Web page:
2017-03-30 / Life in Leelanau

Be careful what you plant this spring, local birder says

By Amy Hubbell
Of The Enterprise staff


LOSS OF habitat such as wetlands is the No. 1 reason for the reduction of bird populations. This picture was taken during a wetland hike at the Leelanau Conservancy’s Charter Bird Sanctuary which is preserved via a conservation easement. Photo credit: Leelanau Conservancy. LOSS OF habitat such as wetlands is the No. 1 reason for the reduction of bird populations. This picture was taken during a wetland hike at the Leelanau Conservancy’s Charter Bird Sanctuary which is preserved via a conservation easement. Photo credit: Leelanau Conservancy. The stark winter landscape is giving way to spring — the best time of year for bird-lover Kay Charter, the founder and executive director of Saving Birds Thru Habitat.

“During the winter, I’ll see 20 species at my feeders,” she said. “It’s my favorite time of the year, if winter doesn’t come back and kill all my birds.”

At the peak of bird activity in the summer, Charter has seen as many as 50 different species. But the number of species and types of birds glimpsed outside her window in Leelanau Township doesn’t necessarily reflect that seen elsewhere.

According to the 2016 State of the Birds Report, conducted by the North American Bird Conservation Initiative, more than 430 species — ranging from Laysan Albatross to Red-headed Woodpecker, Bobolink to Allen’s Hummingbird — are listed in the report’s watch list, owing to troubling signs such as population loss, range reduction, and threats to habitat.


A COMMON Yellowthroat, a member of the warbler family, is pictured here with caterpillars for nestlings. This bird commonly nests in Leelanau County. Photo by: Doug Tallamy A COMMON Yellowthroat, a member of the warbler family, is pictured here with caterpillars for nestlings. This bird commonly nests in Leelanau County. Photo by: Doug Tallamy Included are popular families like orioles and warblers.

“The top reason for this is loss of habitat,” said Charter, who founded Saving Birds in 2001 with the goal of helping to improve habitat for migrating birds one backyard at a time.

Charter has been promoting the use of native trees, grasses and plants locally for more than a decade. She has also lectured all over the country.

“I’ll talk to anyone and everyone if it means saving birds,” she said.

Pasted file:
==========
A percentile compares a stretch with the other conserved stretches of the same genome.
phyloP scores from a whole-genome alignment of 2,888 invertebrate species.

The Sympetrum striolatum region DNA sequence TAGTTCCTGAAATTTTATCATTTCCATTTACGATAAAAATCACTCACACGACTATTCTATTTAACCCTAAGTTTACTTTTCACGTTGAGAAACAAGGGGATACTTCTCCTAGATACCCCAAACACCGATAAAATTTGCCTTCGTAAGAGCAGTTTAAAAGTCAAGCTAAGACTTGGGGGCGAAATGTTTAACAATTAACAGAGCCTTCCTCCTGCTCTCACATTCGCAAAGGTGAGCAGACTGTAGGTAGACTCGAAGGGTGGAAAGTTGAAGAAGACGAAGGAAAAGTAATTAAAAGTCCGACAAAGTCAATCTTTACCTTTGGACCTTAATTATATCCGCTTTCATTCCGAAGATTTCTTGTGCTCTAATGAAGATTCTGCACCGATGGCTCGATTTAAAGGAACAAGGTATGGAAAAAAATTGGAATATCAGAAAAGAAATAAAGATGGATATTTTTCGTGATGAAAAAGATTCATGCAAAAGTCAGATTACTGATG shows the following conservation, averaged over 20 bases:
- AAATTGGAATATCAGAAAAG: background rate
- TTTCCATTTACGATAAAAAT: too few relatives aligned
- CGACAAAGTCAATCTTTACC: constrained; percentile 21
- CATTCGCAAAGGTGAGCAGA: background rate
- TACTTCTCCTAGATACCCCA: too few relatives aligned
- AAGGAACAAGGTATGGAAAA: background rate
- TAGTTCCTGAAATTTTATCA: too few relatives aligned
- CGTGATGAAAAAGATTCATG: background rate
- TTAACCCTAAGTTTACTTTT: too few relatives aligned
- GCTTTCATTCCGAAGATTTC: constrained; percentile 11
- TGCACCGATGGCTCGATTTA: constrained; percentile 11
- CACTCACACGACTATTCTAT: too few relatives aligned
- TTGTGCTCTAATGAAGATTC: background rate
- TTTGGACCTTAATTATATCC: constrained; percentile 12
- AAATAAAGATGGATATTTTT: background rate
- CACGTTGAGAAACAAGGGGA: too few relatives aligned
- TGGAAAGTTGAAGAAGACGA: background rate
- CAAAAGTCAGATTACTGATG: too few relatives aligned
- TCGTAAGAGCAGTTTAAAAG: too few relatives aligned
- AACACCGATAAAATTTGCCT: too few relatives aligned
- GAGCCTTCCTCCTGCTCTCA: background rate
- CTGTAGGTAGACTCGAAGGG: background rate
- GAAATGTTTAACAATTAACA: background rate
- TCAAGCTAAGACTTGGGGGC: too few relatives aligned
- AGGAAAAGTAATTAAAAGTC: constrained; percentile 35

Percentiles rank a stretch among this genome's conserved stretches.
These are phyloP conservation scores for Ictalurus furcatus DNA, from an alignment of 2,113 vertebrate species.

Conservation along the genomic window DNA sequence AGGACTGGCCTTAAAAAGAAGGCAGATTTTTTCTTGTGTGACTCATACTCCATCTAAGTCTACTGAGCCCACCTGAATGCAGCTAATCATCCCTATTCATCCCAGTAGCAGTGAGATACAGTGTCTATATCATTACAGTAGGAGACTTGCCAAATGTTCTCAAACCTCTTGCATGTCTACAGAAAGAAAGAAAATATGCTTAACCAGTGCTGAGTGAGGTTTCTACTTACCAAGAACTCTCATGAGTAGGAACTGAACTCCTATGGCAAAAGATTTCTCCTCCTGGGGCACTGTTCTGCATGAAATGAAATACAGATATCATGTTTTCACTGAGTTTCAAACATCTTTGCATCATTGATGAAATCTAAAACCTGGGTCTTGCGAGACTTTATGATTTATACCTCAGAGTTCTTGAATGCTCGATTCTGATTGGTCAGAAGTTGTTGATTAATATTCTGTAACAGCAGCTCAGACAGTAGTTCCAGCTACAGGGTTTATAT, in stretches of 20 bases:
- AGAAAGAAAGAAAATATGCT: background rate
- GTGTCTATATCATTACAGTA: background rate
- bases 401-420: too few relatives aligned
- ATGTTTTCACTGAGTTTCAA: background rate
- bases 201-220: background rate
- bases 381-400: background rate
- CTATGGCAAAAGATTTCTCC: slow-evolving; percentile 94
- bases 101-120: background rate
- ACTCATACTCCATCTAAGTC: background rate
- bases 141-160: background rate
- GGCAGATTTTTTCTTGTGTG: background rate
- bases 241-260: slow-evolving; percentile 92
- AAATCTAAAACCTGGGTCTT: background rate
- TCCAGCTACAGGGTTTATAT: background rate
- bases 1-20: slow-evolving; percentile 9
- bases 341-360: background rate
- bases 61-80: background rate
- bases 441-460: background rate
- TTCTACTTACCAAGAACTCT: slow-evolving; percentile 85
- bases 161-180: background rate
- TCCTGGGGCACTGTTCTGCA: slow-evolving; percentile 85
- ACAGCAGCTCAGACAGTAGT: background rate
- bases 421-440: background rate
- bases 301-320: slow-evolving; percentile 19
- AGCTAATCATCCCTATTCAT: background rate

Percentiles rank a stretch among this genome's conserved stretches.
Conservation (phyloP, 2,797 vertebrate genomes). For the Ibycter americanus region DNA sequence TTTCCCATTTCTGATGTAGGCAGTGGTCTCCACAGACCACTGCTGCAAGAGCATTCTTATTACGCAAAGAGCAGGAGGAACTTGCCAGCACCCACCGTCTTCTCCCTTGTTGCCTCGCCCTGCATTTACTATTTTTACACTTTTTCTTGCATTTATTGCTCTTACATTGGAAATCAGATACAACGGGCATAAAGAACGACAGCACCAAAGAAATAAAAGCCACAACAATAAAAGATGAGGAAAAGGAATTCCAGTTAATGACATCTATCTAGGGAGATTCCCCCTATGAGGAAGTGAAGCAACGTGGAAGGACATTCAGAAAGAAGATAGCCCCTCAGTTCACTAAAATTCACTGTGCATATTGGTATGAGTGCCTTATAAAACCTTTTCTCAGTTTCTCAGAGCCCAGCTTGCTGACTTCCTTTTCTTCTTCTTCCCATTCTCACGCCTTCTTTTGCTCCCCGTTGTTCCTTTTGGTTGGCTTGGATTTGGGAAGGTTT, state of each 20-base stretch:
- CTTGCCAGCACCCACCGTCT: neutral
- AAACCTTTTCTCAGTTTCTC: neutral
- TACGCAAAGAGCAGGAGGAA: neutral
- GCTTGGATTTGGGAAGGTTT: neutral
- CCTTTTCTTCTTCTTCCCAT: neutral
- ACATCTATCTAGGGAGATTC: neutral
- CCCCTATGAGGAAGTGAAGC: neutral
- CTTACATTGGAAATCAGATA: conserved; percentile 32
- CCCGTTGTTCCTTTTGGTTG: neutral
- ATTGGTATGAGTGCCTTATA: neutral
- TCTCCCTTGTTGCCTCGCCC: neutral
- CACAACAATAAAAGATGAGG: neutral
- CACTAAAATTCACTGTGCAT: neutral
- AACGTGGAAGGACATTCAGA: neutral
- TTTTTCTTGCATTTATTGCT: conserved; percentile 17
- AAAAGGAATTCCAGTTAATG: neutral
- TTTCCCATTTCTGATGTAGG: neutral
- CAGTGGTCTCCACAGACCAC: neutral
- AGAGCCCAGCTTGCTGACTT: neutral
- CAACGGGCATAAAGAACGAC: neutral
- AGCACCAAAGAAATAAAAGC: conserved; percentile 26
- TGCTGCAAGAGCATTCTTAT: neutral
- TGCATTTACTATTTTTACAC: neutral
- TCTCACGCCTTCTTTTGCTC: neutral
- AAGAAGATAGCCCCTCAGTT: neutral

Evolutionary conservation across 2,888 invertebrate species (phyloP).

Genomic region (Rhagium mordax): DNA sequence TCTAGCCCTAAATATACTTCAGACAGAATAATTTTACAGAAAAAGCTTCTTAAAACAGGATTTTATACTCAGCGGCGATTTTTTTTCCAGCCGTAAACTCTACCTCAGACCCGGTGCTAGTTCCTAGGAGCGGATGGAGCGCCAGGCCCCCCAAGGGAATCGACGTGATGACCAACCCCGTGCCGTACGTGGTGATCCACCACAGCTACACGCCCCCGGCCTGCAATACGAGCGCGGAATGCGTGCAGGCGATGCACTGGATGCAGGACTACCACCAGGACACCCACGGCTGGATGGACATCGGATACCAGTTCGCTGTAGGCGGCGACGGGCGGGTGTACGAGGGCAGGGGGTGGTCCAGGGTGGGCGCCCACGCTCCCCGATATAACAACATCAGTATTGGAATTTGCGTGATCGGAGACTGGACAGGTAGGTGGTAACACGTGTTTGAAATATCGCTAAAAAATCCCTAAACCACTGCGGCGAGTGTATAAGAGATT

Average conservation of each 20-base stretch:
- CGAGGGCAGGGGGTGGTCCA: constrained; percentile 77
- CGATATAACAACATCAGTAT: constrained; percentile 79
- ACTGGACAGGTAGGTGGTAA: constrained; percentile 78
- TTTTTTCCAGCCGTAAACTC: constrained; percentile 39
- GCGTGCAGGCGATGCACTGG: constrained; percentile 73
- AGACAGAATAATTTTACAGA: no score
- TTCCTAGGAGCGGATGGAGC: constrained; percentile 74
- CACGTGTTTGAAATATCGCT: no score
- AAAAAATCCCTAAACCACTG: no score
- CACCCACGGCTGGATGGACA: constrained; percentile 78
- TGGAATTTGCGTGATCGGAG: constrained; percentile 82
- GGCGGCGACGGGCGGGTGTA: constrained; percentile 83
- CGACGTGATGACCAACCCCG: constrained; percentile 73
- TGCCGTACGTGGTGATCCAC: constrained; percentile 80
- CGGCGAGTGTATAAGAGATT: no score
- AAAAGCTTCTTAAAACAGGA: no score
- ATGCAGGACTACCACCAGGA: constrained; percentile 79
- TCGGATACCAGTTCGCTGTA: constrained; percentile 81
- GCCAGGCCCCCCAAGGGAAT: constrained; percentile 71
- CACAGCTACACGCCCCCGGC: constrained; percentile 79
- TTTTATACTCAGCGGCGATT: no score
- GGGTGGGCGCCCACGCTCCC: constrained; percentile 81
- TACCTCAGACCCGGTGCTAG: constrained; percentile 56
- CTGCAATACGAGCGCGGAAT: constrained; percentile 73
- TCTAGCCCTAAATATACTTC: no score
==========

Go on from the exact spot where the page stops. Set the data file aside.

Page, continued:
According to the National Gardening Survey, Americans spent an estimated $36.1 billion on their gardens and lawns in 2015. But the native plants that host insects needed by the birds have taken a backseat to other plants.

Invasive plants like garlic mustard, Bradford pear and kudzu are also upsetting the ecological balance nationally.

During a recent trip, a beautiful, colorful plant caught the eye of Charter’s friend. And while pretty, the bird saver didn’t share her friend’s enthusiasm.

“It didn’t do anything for me, because it didn’t have what the birds need,” she said. “Many of these birds live only on one insect and with insufficient insects, there are no fledglings or fewer, underweight fledglings.”

After a long, drab, winter, county homeowners are itching to put something in the ground. Charter’s asks that you keep natives in mind.

“It’s great that your have an Irish rose in your garden, but try to incorporate native trees, grasses and flowers,” she said.

Charter will share more information about birds and habitat at her next speaking engagement scheduled for noon, April 12, in the lower level of the county government building. Registration is $10 and can be completed by calling the Leelanau Conservation District office at 256- 9783.

Also set for April is the Conservation District’s annual tree and plant sale featuring only native products.

Conifer seedlings, deciduous trees, shrub/small trees and beach grass are among the many available to order at www.leelanaucd.org. Deadline for orders is next Friday, April 7.

Orders are available for pickup on Friday, April 21.

Other threats to native birds

Rounding out the top three threats to the bird population are:

 Cats — According to the Smithsonian study, feral and “free ranging” cats claim between 1.4 and 3.7 billion birds each year.

 Glass — The American Bird Conservancy estimates that up to a billion birds die in window glass collisions each year in the U.S.

Although most people have seen or heard a bird hit a window, they often believe it is an unusual event.

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